Odo ignores the hostile murmurs that follow him as he walks back to his office. When he arrives, he is shocked to find that it has been viciously vandalized: computers damaged, chairs thrown down, and the word "shifter" scrawled hatefully across a wall. Quark appears in the door, offering to find out who did it. "Tell it to Starfleet," Odo says bitterly. He asks Quark if there's room for a shapeshifter in his operations; after Quark figures out that he's joking. he informs Odo that he's asked around about any enemies Ibudan might have made in prison, but couldn't find any.

The DNA fragments have grown into an organic blob, but one with humanoid patterns, although there's a genetic drift Bashir can't quite figure out. Sisko asks Dax if she cares for lunch; Bashir answers, "Sure", thinking the invitation was meant for him. Dax has to give a report to Kira, so the two men have lunch together. They discuss Dax and the lives she's led; Sisko reminisces a little about the good times he had with Curzon. He also assures Bashir that he and Dax are just friends. Then Sisko and Bashir both notice Odo being pointedly ostracized by the patrons at the bar, who leave when he sits down there.

Keiko is supervising the desks being placed in the new schoolroom when her husband enters carrying their daughter, and a present. Keiko isn't sure if the school will fly, since there haven't been firm commitments from any of the parents except Sisko. But her mood is brightened when she opens her present, which is a bell. The warm family moment is interrupted by a commotion out on the Promenade, which O'Brien leaves to investigate.

A crowd, led by Zayra, is stalking Odo, calling him a murderer and a "shapeshifting freak". Odo reaches his office and locks himself inside; the crowd stays, yelling epithets through the door. O'Brien, watching, summons security, and tells Sisko what's going on. By the time Sisko and Kira arrive, the mob has grown, and someone throws an object that cracks the glass of the security office door. It is surely one of the ugliest displays of pure bigotry since the Occupation. The old man is there, silently watching.

In the infirmary, Dax and Bashir notice that the blob's chromosome patterns are changing. Bashir abruptly realizes that he knows what it is. He tells Dax to run a chromosome analysis.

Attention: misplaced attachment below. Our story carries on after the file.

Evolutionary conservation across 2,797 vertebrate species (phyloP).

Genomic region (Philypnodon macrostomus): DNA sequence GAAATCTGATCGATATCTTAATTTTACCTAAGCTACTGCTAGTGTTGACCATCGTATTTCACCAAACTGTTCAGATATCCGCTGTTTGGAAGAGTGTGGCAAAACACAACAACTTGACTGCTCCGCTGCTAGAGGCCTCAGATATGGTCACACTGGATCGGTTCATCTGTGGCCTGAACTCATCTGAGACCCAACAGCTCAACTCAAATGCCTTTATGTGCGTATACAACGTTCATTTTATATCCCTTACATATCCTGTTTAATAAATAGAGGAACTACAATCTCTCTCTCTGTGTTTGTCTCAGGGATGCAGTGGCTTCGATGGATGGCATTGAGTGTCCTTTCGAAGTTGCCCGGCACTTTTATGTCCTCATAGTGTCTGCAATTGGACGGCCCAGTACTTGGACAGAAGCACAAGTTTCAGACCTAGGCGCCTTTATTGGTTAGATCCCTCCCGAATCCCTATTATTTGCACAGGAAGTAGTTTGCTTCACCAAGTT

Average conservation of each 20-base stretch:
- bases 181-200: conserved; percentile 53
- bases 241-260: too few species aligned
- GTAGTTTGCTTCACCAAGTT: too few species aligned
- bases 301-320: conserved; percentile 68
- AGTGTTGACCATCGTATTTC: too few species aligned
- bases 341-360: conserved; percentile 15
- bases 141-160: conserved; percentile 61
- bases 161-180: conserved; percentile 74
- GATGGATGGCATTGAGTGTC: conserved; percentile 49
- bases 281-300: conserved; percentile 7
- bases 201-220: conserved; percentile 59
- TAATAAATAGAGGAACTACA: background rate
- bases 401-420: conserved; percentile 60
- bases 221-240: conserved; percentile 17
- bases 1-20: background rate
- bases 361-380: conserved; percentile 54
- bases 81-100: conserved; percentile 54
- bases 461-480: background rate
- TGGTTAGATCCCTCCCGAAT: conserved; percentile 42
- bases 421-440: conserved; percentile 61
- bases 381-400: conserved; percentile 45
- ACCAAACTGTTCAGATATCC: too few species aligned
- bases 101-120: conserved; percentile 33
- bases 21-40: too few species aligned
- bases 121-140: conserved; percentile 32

Weapons are passed out to security, as Sisko pushes his way to the door of the security office to address the mob. He asks what the hell they think they're going to accomplish here, and tells them to disperse. Someone throws something, starting a brief skirmish, which Sisko ends by firing a phaser upwards to get their attention. Do they really want justice, he asks, or just a way to express their anger and fear? "Do not condemn this man because he is different than you are," Sisko says. Then Bashir interrupts, with new evidence: the man who was murdered was not Ibudan.

It was a clone, Bashir tells Odo, Sisko, and the other officers as they gather in the infirmary around the blob, which is now distinctly humanoid. Ibudan created a clone of himself in order to murder it and frame Odo for the deed. The gene sequence of the murder victim matches that of the blob; they are definitely both clones, indicated by the slight degradation of the patterns. As for the real Ibudan, Odo has an idea where to find him.

The old man enters his quarters aboard the ship, not seeing a chair that morphs into Odo, who confronts him with a question about how the name Lamonay S. appeared on the ship's passenger list yesterday. The name has not been on any arrival records. Odo states that he believes "Lamonay S." has spent the last few years in prison among Bajoran dissidents, one of whom was a scientist arrested for illegal research into triphasic cloning. The old man attempts to bolt, but Odo easily catches him and pulls off his mask to reveal the face of Ibudan. "Killing your own clone is still murder," Odo announces.

Sisko tells his log that Ibudan has been turned over to Bajoran authorities. The new clone has gained consciousness and been released into society, while the mob has gone back to their own business, but as far as Sisko is aware, no one has apologized to Odo.

On the first morning of scheduled classes at the new school, Keiko waits in her classroom, alone; no students have shown up. Then Sisko arrives with Jake; and unexpectedly, so does Rom, dragging his son, whom he forces to sit away from Jake. Then other children begin to trickle in. Sisko listens with a smile as Keiko begins the first lesson.


  • This episode was filmed before "Past Prologue", but aired after it.
  • Rom is named for the first time (though several changes were later made in the character).
  • Ibudan's calendar files, viewed by Odo, contain a number of in-jokes. Ibudan left from Alderaan spaceport (Star Wars); he had lunch with Della Santina (the series' unit production manager, Robert della Santina); and he had a teleconference with Gocke (the series' sound mixer, Bill Gocke).
  • The character Zayra was named for Zayra Cabot, an assistant to Jeri Taylor (a producer of TNG and VOY).